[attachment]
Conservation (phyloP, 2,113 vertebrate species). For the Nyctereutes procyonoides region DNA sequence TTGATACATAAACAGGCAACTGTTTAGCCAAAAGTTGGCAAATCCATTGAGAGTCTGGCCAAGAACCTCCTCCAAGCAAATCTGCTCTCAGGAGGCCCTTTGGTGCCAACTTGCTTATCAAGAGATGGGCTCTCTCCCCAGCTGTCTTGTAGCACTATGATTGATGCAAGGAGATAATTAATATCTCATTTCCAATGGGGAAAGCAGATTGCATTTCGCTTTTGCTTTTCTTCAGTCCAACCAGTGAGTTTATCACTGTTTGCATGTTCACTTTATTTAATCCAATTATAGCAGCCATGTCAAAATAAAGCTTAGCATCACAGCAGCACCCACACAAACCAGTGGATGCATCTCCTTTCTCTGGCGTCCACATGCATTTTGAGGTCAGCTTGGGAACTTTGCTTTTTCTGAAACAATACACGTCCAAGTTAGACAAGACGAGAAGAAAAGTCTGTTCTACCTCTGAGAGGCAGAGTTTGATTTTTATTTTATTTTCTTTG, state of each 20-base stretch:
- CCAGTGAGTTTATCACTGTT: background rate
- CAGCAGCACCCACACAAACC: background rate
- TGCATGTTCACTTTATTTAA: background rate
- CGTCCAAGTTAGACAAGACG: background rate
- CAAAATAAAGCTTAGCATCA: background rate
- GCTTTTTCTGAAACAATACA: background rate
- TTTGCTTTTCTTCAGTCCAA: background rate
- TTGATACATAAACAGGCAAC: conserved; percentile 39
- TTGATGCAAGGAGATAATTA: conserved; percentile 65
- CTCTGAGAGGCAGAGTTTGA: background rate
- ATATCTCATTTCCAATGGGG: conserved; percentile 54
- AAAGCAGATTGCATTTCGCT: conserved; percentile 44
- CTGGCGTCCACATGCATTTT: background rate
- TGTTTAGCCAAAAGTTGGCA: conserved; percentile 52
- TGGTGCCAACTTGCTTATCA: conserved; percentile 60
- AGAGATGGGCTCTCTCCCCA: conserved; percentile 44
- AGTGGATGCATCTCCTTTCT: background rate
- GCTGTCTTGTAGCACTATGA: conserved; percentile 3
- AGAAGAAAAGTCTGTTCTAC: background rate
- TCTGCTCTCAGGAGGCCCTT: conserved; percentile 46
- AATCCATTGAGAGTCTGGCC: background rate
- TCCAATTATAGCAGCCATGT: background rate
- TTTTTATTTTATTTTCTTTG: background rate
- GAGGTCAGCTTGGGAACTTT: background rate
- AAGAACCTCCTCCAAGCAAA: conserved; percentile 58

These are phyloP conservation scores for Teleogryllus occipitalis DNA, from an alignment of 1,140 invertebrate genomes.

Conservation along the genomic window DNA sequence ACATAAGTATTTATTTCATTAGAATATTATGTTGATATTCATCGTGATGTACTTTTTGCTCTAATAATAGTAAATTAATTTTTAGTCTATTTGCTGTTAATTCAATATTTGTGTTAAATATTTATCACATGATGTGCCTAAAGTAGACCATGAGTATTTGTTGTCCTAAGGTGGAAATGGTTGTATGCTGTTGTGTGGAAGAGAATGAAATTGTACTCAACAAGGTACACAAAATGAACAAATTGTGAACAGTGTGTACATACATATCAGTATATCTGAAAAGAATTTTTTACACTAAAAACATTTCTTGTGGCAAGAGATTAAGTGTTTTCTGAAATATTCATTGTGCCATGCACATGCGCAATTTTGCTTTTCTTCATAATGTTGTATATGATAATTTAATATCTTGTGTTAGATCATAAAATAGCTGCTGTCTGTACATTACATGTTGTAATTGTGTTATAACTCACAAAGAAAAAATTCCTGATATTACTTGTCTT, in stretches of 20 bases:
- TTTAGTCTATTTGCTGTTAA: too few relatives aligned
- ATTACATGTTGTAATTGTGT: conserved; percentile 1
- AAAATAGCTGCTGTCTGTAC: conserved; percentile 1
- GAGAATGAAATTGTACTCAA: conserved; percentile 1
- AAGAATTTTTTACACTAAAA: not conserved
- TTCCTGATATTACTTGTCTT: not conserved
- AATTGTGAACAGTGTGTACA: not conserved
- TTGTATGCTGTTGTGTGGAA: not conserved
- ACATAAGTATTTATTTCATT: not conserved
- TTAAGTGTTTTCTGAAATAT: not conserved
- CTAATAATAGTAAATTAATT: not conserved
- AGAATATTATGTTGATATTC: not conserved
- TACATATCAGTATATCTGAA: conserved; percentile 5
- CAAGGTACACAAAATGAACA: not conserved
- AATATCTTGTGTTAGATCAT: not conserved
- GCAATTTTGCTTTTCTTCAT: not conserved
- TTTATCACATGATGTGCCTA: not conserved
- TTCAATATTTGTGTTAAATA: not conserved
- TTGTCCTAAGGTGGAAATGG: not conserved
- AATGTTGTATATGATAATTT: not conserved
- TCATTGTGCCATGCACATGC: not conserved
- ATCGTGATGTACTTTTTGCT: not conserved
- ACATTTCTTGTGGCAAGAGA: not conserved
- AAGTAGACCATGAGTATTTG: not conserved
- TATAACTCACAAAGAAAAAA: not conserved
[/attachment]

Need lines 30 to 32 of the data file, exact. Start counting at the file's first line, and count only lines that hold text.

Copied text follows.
- ATTACATGTTGTAATTGTGT: conserved; percentile 1
- AAAATAGCTGCTGTCTGTAC: conserved; percentile 1
- GAGAATGAAATTGTACTCAA: conserved; percentile 1